# Minimizing the length of wire between two poles?

There are two poles (lets say poles A and B) $50$ feet apart and the poles are $15$ and $30$ feet tall. There is a wire which runs from the top of pole A to the ground, and then to the top of pole B so that two triangles are made. What is the minimum length of wire needed to set up this configuration?

I tried finding this by setting up an equation for the length of the wire and taking the first derivative, but I ended up with an ugly polynomial.

I also tried drawing in one more triangle and used the law of cosines, but that didn't turn out too well either.

The most likely source of this problem (altough it had different numbers) is from "Maxima and Minima Witouth Calculus" by Ivan Niven, but I'm not sure.

## Geometric method

If one mirror reflects $A$ to the $A_1$, then obviously $AC+CB = A_1C+BC$. Latter is minimal when $A_1$, $B$ and $C$ are aligned. One can even find mirror image of $B$ as well, so final $l = \sqrt{(a+b)^2 + h^2}$. One can use another triangles, triangle similarities, etc, but this one is quite visual. ## Algebraic method

\begin{align} l &= \sqrt{a^2+x^2} + \sqrt{b^2+(h-x)^2} \\ \frac {dl}{dx} &= \frac x{\sqrt{a^2+x^2}} - \frac {h-x}{\sqrt{b^2+(h-x)^2}} = 0 \end{align} from latter one can find that $$x^2 \left [ b^2+(h-x)^2\right ] = (a^2+x^2)(h-x)^2 \\ x^2 b^2 + x^2 (h-x)^2 = a^2(h-x)^2 + x^2(h-x)^2 \\ xb = a(h-x)$$ So, \begin{align} A_0C &= x = \frac {ah}{a+b} \\ B_0C &= h-x = \frac {bh}{a+b} \end{align} and \begin{align} l &= \sqrt{a^2+\frac {a^2h^2}{(a+b)^2}} + \sqrt{b^2+\frac {b^2h^2}{(a+b)^2}} = \sqrt{1+\frac {h^2}{(a+b)^2}} (a+b) = \sqrt{(a+b)^2+h^2} \end{align}

what the diagram is saying that since the wire need to hit the ground, the shortest way from one pole to another is equivalent to the second pole being mirrored underground. Then the shortest distance between two points is a straight line.

Look at the drawing that Kastar made. It is accurate.
You have a right angle triangle where one side is the distance between the poles (pull an imaginary line from the point B parallel to the ground so it hits the line formed by the other pole) and the other side is the sum of heights of both poles.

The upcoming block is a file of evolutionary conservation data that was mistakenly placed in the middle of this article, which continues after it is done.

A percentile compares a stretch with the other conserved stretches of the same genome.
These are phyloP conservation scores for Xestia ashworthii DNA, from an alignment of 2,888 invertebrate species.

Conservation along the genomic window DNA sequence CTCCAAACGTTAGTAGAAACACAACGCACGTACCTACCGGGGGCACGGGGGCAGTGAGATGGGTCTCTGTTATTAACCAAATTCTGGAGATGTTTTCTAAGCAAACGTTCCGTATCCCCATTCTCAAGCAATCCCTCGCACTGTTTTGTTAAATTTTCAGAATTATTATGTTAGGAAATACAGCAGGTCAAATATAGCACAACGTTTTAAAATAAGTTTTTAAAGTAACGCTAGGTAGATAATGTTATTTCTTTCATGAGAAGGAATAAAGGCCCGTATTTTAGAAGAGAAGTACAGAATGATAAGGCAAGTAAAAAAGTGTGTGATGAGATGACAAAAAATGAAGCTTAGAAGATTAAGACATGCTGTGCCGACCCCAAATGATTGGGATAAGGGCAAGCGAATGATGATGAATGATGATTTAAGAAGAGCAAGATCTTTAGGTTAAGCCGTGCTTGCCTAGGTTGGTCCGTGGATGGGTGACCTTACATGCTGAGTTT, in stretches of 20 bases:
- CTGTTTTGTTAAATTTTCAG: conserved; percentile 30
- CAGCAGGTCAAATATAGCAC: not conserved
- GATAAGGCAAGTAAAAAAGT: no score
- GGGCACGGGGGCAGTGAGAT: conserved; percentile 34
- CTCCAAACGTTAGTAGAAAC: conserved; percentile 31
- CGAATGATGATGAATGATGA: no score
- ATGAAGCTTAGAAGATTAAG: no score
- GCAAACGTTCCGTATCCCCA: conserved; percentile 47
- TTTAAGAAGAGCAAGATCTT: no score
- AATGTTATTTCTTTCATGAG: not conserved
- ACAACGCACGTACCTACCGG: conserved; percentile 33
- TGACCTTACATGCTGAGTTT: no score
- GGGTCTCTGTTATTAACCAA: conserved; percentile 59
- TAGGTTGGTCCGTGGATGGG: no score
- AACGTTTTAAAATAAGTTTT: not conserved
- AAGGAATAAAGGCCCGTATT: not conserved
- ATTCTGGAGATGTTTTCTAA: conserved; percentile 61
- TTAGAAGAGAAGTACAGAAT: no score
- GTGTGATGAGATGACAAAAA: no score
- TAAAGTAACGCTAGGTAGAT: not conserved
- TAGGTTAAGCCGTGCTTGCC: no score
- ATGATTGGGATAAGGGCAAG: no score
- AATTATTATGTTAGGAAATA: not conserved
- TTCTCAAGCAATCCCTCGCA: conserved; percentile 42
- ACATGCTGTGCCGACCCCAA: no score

So you have to use Pythagoras to calculate the long side of the triangle

The geometric way nicely described by Kaster is of course best.

We describe a calculus way. Draw an upward going perpendicular $CM$ at the point $C$. Let $\theta=\angle BCM$ and $\phi=\angle ACM$.

Then the rope has length $f(\theta)=15\sec\theta+30\sec\phi$. We also have the relation $15\tan\theta+30\tan\phi=50$.

Find $\frac{df}{d\theta}$. This is $15\sec\theta\tan\theta+30\sec\phi\tan\phi\frac{d\phi}{d\theta}$.

Use $15\tan\theta+30\tan\phi=50$ to obtain $\frac{d\phi}{d\theta}$. Substitute in our expression for $\frac{df}{d\theta}$.

Set $\frac{d\phi}{d\theta}=0$ and simplify. We get after some manipulation $\sin\theta=\sin\phi$.

This just says angle of incidence is equal to the angle of reflection. Photons, tiny though they are, routinely solve the max/min problem.

Remark: We introduced trigonometric functions because they can be useful in more complicated settings. But in your case, let $C$ split the $50$ into two parts, of length $s$ and $t$. Then we want to minimize $f(s)=\sqrt{s^2+225}+\sqrt{t^2+900}$. Differentiate with respect to $s$, using $s+t=50$ to find that $\frac{dt}{ds}=-1$. When we set the derivative equal to $0$, we get $$\frac{s}{\sqrt{s^2+225}}=\frac{t}{\sqrt{t^2+900}},$$ which says precisely that the sine of the angle of incidence is equal to thew sine of the angle of reflection.